Zelda la Grange: We dare not lose hope now
The one thing Madiba taught me was to hope.
One doesnâ€™t walk away unchanged after spending 19 years next to the worldâ€™s most revered and respected leader.
Madiba taught me many things: to respect others; to listen with the intent of truly understanding when another person speaks; discipline and the importance of ethics; integrity, and that these cannot be replaced once gone. But the most important thing Madiba taught me was to always remain hopeful.
I recently visited Robben Island when I accompanied the Springboks as part of their #Madiba100 programme. It was a sunny but chilly winter’s afternoon and the sunrays were bleak when we arrived in Madiba’s cell on the island. If you could place 88 rugby balls in his cell, it would fill up the entire floor space.
I stood in the cell where only a blanket, bucket and stool are displayed; the only furniture Madiba found when he first arrived on the island in 1964. We were all dressed in warm coats and long trousers. A shiver ran down my spine as I again noticed how cold it was, surrounded only by cement.
I imagined laying on the thin blanket on the floor during a time when it would rain continuously in Cape Town during winter, dressed only in shorts, a shirt and a flimsy jersey; to be locked up by 16:00 with nothing warm until the heavy steel door was unlocked again at 05:00 the next morning. Madiba often told us how happy they were to hear the first door being unlocked and how they would scramble for the ablution facilities to empty their buckets, the smell of which they had to endure throughout the night.
I told the Boks that I often thought about this. How does one remain hopeful for 18 of the 27 years on Robben Island in these circumstances? Surely after six or seven years you start thinking of your release and that it may be imminent. Then another winter passes and there is no word of release and only the slightest improvement in conditions on the island.
Another year passes and soon ten or 15 years are gone. How does one remain hopeful?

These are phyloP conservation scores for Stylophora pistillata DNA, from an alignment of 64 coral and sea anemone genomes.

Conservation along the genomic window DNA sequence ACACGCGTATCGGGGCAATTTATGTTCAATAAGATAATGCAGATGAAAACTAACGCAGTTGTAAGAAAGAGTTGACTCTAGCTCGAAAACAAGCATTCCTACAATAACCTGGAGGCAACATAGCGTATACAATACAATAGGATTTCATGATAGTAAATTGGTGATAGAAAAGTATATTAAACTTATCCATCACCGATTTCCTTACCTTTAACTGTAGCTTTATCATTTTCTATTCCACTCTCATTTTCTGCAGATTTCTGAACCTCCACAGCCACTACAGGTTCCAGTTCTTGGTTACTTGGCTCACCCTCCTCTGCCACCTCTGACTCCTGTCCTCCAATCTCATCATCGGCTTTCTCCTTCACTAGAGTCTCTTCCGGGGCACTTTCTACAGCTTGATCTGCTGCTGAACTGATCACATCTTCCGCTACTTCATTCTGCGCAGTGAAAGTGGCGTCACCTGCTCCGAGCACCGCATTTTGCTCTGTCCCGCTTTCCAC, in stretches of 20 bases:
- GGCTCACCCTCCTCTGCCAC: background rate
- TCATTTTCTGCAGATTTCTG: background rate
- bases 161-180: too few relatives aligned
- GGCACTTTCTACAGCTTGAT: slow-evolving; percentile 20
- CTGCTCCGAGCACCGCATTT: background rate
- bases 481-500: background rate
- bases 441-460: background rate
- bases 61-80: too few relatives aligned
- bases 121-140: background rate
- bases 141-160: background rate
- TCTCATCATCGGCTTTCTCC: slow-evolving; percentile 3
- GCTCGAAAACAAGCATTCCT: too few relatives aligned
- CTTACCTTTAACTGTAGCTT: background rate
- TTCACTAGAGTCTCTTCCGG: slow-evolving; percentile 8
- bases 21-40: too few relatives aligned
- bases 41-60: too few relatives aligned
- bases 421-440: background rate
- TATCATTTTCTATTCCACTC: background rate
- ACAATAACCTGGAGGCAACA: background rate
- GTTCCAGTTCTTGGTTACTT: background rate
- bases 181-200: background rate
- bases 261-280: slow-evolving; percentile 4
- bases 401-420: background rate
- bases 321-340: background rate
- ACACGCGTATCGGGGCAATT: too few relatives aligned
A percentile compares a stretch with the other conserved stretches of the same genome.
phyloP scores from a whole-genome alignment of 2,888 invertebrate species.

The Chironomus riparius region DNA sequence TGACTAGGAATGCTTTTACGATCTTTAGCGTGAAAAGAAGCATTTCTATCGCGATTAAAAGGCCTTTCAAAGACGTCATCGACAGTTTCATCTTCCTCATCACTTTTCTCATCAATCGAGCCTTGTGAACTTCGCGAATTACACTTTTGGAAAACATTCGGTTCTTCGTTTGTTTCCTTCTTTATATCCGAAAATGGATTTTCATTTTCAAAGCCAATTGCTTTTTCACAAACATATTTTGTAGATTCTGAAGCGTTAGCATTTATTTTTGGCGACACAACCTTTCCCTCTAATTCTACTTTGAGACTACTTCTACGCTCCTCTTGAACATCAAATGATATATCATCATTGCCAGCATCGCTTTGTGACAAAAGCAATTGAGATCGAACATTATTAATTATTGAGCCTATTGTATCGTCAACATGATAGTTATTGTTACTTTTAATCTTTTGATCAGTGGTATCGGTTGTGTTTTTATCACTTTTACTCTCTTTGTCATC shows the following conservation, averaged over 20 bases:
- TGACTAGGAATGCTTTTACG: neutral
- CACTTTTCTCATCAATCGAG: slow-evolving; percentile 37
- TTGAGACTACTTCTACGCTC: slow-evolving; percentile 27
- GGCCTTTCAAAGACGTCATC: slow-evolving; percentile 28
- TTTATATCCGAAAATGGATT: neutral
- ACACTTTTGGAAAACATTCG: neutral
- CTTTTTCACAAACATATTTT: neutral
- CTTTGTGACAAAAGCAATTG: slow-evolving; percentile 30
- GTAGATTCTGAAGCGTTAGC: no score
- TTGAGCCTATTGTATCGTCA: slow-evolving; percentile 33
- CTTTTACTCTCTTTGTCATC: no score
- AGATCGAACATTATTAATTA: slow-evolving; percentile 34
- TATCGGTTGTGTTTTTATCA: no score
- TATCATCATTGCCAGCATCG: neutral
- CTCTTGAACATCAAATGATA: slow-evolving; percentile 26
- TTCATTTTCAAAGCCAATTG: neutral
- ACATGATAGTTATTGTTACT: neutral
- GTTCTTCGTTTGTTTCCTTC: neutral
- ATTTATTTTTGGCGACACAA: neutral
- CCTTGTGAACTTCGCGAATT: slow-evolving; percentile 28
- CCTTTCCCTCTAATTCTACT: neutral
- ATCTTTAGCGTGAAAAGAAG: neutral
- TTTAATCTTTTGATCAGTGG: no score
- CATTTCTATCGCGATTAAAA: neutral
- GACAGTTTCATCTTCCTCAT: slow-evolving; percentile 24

How do you keep dreaming? How do you drown out the harsh daily realities and do you not get blinded by your immediate circumstances? To me, it appears humanly impossible. Yet, these men emerged from prison, undeterred by the experience with only love and even more hope, determined to continue the fight against the injustice of the apartheid system.
Despite the â€œnew dawnâ€ of leaders in South Africa, I hear many people around me saying they are losing hope. Poverty is not being alleviated fast enough; the majority of people in rural South Africa still suffer excruciating poverty with no access to basic services, and crime is on the increase. It appears that there is no bottom to the well of uncovered corruption and attempts to recover the money intended to address these problems appear futile.
Ordinary people feel the burden of increasing living expenses and few people make ends meet these days. One cannot help but feel despondent some days, overwhelmed by the problems we face.
But then I think of Madiba and his fellow inmates. I think of the cold, heartless, dark winters in that cell. I think of his release in 1990 after which he did not take one moment to enjoy the normality of freedom himself, but rather recommitted to the cause immediately.
I think of his inauguration in 1994 and the pace with which he worked, never making time for himself or basking in the glory of his personal achievements, but rather continuing as if someone was measuring his progress daily.
I think of his tireless efforts to build schools and clinics in rural South Africa after his retirement and his efforts to ensure the government provides ARVs to people living with HIV. I think of his daily calls to ordinary people, encouraging and inspiring them.
I think of a man waking up every single morning, recommitting himself to the greater good of humankind, determined that every small effort will end up changing the world. Looking at history now, we know he did exactly that.
In knowing Mandela, one need not have spent days or years with him to know his spirit was resilient; his commitment unwavering and his contribution to humanity selfless beyond comprehension. His self-respect and dignity shone bright daily so that everyone could enjoy prosperity through the respect he showed all.
Today we enjoy most of the freedoms he and others fought for as if they came without sacrifice or without thinking twice about the circumstances they had to endure to get us here. We stand on the shoulders of the sacrifices of those who endured the most inhumane circumstances because they fought for principle.
Whenever I am tempted to lose hope, I think of that cold prison cell and how hope sometimes must have felt like fiction for these prisoners. I then realise that my challenges pale in comparison to what they have gone through and then say to myself: you dare not lose hope now.
*Â Nelson Mandela, assisted by his personal assistant, Zelda le Grange at the Saxon Hotel in Johannesburg in 2007. (Photo by Gallo Images/Oryx Media Archive)